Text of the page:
Tuesday, November 8, 2011

In the land of wine, steaks, and siestas...

Leaving Bolivia was bittersweet...but crossing the border into Argentina felt absolutely amazing!  Everything around us was green, all of the flowers were in bloom, the weather was beautiful, the road turned from washboarded gravel to perfect pavement; it was exactly what we needed.  Bolivia really was one of the highlights of the trip with its otherworldly scenery, but it can be tough being somewhere where finding anything familiar can be nearly impossible.  Not to mention we were both not feeling our best and everything we owned was completely caked in dust.  It would be nice to finally enjoy some delicous food (some of the best steaks in the world!) have a glass of local vino and regroup.  You can even drink the tap water in Argentina, which was a first on this trip.

One of our first meals in Argentina...I'm pretty excited about the giant bottle of Heineken as you can tell!

Homemade noodles and sauce with a giant piece of Argentinian beef to top it all off...Ty wishes I could cook like this!
Our first night we stopped in Humahuaca, a pretty little town near the border.  We checked in to a sweet little hospedaje where the senora made us our first ever empanadas (which are so addictive, I should add) and slept for what felt like FOREVER! 

I forgot to take a picture of empanadas, but this is exactly what they look like...sooo good!
I ventured out to get some fresh juice in the morning (to go with the delicious breakfast that came with the room…literally every hostel in Argentina includes a great breakfast…such a nice change!) and quickly noticed that the town had a very European feel to it, which was different from anywhere else we had been.  I also quickly noticed that NO ONE will part with small change in Argentina.  They would rather give you something for cheaper than give you a coin or small bill (this can take several minutes sometimes to come to this conclusion, however) and it becomes almost like a battle of wits between you and the cashier.  We later found out that there is a pretty serious shortage of small change in the country and we always try to keep a collection of coins, just in case we lose the battle. 

We headed out for Cafayate, a beautiful town in wine country recommended to us by our buddies Andy and Cass, on what would be one of the most amazing rides of the trip.  South of Humahuaca there is a road called the Quebrada de Humahuaca, which is a Unesco World Heritage Site for good reason.  It is a curvy road that runs through multi-colored mountains, deep gorges, and giant cliffs; it was like it was made for a motorcycle.  A lot of other motorcyclists must have thought the same thing as we ran into several other people on bikes and, for the first time in a long time, we saw multiple people on V-Stroms!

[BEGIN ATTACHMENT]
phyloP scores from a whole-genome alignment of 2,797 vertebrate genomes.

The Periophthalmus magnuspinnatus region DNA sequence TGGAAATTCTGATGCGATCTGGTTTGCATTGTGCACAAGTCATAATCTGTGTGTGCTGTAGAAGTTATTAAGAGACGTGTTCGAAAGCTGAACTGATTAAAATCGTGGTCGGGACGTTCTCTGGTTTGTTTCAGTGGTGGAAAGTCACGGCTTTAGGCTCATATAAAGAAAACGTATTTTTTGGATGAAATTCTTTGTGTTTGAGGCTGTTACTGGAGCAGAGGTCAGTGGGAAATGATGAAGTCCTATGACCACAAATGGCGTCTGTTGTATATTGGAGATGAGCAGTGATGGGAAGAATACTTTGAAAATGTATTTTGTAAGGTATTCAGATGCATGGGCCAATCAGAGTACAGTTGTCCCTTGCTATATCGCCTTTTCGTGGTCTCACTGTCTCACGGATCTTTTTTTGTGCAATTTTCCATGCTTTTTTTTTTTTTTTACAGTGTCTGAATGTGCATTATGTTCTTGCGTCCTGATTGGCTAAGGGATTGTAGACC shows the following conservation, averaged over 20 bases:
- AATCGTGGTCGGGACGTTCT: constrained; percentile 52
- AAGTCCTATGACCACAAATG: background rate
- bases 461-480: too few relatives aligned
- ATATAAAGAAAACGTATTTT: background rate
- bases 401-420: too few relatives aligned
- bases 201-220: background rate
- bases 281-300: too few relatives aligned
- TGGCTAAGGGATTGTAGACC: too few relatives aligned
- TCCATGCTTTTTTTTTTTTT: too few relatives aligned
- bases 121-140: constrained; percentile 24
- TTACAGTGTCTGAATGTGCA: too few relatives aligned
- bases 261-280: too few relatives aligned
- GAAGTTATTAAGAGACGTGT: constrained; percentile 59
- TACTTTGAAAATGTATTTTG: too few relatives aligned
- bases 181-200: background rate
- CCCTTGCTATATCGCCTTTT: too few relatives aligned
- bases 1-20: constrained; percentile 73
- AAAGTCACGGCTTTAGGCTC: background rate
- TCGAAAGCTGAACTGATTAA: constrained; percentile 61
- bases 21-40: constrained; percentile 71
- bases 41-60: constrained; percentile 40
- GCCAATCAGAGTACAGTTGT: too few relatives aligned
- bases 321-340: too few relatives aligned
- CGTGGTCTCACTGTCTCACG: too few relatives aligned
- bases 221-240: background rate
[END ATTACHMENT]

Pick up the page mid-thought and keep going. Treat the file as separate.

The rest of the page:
Some of the very unique rock formations that make this road a UNESCO World Heritage Site.
The winding road with this backdrop was spectacular!  Not to mention the perfect temperature...
We arrived to Cafayate after a great ride and as we pulled up to a stop sign we were approached by a man on a bicycle.  He was very friendly and told us that he ran a small hostel near the center of town and quoted us a great price.  The hostel had a lovely courtyard with internet, laundry nearby and was next to everything; it was exactly what we wanted.  The next couple of days were spent mostly regrouping, doing some much needed laundry, eating lots of empanadas and steaks in the lively town square, sampling some of the fantastic local wines (torrontes is the most well-known wine from Cafayate…it is a sweet, citrusy white wine and is VERY cheap!)  
Driving by one of the Cafayate Vineyards whose wine we would drink plenty of over the next few days.